By Brandon Nappi
Weekend Wisdom is a weekly sharing from Copper Beech Institute’s founder, Dr. Brandon Nappi. The following are Brandon’s recent reflections, originally posted on social media each Sunday. We hope these simply lessons inspire, rejuvenate, and support you on your inward and outward journey.
Insight without love
is spiritual snobbery.
Along the spiritual journey, many of us move through a phase of spiritual snobbery in which we elevate our worldview over the worldview of others. We think, “If everyone would think like me, act like me, eat like me, vote like me, the world would be a more perfect place.” It’s amazing how the ego will use even spiritual practice and growth to feel special and important. So, notice when judgment is arising strongly within you. Shaming others into believing exactly like we do is not creating a more just and compassionate world. Shaming others for disagreeing with us is a violent act which guarantees division. Let your love be as passionate as your ideas. Let your compassion be as strong as your opinions. Hold everything lightly. Humility is the radical act of admitting that what you don’t know is infinitely greater than what you do know.
Disconnection is the plague of our time.
Each of us longs for love and connection. We long to be seen and to be known. We long to be valued and cherished. We long to be forgiven when we have failed to live up to our values. We need each other to thrive. To be human is to be in relationship with one another--to laugh together, cry together, disagree together, celebrate together. When we create a culture of pseudo-connection, we suffer. When businesses profit on our fear and disconnection, we suffer. When the media sort us into tribes and cultivates the most paranoid instincts in us, we suffer. When we demonize those who are different, we fuel a culture of disconnection. When fear is more reinforced in our community than connection, all of us will begin to do things that are not in our own best interest nor the best interest of our neighbors. We make our worst decisions in fear. So, let’s talk to our neighbors, greet strangers, call our friends, check in on each other, join a committee, get involved, be daring. We need to look each other in the eye and acknowledge that we all belong.
Give yourself permission to change.
We practice mindfulness to practice changing. Mindfulness teaches us how to be flexible and change. We resist change because we are afraid of the unknown. The mind fixates on what can go wrong. It anticipates danger and risk. It evaluates the potential to disappoint people around us. People in our lives are not always comfortable with us changing. They long for things to stay the way they’ve always been. Patterns that we ourselves have outgrown may still feel comfortable to others in our lives. Remember: Don’t evaluate the truth based on its popularity. Wisdom is frequently admired from afar, but seldom lived up close. It’s easy to post trite spiritual phrases on social media, but much more challenging to live them out in daily life. This is why we practice. We practice surrendering to what is. We practice to surrendering to what is beyond our control. We practice responding versus reacting. We practice curiosity to what is arising within us and around us. In all of this, we trust that there is a limitless reservoir of strength, compassion, and resilience within us at every moment.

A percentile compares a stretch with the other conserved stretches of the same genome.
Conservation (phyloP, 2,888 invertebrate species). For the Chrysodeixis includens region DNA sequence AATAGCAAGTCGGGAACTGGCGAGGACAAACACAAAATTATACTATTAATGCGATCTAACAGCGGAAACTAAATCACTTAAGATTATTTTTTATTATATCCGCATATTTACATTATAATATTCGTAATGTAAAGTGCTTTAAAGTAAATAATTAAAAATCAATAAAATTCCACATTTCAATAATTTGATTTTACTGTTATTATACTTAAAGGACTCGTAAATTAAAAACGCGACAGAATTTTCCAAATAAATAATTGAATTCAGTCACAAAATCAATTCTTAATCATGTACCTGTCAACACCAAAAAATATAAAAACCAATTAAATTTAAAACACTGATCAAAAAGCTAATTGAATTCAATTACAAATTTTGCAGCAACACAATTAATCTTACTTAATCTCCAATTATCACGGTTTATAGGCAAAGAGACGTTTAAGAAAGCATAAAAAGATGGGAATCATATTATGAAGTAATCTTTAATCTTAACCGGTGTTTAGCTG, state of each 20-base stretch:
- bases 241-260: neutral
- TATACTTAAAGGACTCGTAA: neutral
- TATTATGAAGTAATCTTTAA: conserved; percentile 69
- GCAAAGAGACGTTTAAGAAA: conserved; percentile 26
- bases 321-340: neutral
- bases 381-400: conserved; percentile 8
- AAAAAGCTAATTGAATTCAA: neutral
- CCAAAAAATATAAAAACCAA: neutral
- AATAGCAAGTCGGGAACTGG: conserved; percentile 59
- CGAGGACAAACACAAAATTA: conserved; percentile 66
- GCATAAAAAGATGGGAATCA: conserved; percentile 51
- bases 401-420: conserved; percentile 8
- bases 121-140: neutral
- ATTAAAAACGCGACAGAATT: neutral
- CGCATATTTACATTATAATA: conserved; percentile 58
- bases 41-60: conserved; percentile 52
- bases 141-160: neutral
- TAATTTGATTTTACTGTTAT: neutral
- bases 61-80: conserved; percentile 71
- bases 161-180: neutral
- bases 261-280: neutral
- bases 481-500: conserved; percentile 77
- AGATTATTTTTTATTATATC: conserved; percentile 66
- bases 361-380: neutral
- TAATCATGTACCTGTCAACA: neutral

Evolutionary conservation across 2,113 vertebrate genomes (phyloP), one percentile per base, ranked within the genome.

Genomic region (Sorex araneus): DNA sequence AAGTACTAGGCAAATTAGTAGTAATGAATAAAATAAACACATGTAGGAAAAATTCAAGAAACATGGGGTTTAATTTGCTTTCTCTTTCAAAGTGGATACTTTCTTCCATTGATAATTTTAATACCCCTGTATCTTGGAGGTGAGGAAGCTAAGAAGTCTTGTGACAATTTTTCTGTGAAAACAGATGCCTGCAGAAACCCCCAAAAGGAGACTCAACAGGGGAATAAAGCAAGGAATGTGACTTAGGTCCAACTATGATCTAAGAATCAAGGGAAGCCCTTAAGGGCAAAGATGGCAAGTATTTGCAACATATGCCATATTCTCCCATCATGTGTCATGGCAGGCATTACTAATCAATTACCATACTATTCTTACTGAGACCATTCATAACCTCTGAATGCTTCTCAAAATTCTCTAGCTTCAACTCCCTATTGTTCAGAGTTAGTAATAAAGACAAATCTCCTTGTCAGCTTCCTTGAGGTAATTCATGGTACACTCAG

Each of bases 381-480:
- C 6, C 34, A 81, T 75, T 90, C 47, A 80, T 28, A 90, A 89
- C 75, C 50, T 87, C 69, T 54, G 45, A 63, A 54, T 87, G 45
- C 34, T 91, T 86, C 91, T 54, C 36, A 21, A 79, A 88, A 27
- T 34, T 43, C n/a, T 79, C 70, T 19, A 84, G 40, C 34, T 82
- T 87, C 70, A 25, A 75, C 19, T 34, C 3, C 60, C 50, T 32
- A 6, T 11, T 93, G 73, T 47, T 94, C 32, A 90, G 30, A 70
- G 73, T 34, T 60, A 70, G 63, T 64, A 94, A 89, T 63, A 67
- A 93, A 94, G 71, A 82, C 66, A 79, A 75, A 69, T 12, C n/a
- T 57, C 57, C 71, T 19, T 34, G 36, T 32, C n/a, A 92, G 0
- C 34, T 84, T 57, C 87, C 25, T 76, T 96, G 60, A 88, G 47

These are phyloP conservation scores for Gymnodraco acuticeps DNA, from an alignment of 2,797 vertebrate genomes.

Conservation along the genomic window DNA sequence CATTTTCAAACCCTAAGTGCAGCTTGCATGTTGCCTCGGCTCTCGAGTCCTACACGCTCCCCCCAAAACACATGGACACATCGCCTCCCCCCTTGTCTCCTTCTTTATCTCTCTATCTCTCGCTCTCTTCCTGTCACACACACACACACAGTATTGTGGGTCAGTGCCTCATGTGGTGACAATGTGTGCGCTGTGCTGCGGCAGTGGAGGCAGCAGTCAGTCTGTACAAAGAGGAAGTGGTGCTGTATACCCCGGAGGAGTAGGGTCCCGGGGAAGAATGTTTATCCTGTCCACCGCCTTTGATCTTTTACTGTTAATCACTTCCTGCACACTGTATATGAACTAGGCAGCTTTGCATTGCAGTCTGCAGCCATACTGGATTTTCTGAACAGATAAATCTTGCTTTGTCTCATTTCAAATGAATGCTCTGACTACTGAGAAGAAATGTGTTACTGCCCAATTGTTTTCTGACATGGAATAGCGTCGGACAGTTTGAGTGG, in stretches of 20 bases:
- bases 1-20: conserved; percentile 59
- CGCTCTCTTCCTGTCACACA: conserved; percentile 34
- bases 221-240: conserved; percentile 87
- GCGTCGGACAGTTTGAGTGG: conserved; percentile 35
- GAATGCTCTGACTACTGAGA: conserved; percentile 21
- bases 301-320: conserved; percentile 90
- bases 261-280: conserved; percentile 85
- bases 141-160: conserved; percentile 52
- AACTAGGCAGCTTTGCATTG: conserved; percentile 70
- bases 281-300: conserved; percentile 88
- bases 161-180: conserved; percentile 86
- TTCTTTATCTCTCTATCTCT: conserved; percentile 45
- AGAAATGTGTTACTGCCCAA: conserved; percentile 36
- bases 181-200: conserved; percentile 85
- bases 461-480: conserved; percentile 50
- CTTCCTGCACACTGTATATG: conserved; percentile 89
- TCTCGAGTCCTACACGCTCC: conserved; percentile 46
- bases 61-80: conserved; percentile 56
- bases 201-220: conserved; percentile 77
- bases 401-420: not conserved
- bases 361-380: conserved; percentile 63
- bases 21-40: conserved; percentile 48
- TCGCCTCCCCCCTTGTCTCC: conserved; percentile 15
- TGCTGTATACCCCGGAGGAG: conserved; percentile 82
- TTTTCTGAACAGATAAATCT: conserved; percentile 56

Playing small is not humility.
Step up and step in.
Over-exaggerating your smallness is just as limiting as over-inflating your ego. Knowing your own infinite worth-nothing more and nothing less IS humility. The challenges of today invite our hearts and souls to rise to their inherent greatness. This is not arrogance or narcissism. The world needs passionate servant-leaders who understand their healing role in the community. We need luminaries in our world who understand the magnitude of our spiritual calling and who courageously step up and step in. This will require our hearts to be soft. We will need to be as skilled in listening as speaking. We will need to acknowledge that we do not have all the answers. We will get up when we fall down. We will need to see our own infinite worth, especially in moments of confusion, doubt, and division. We will then invite and empower other to do the same. Will you join us?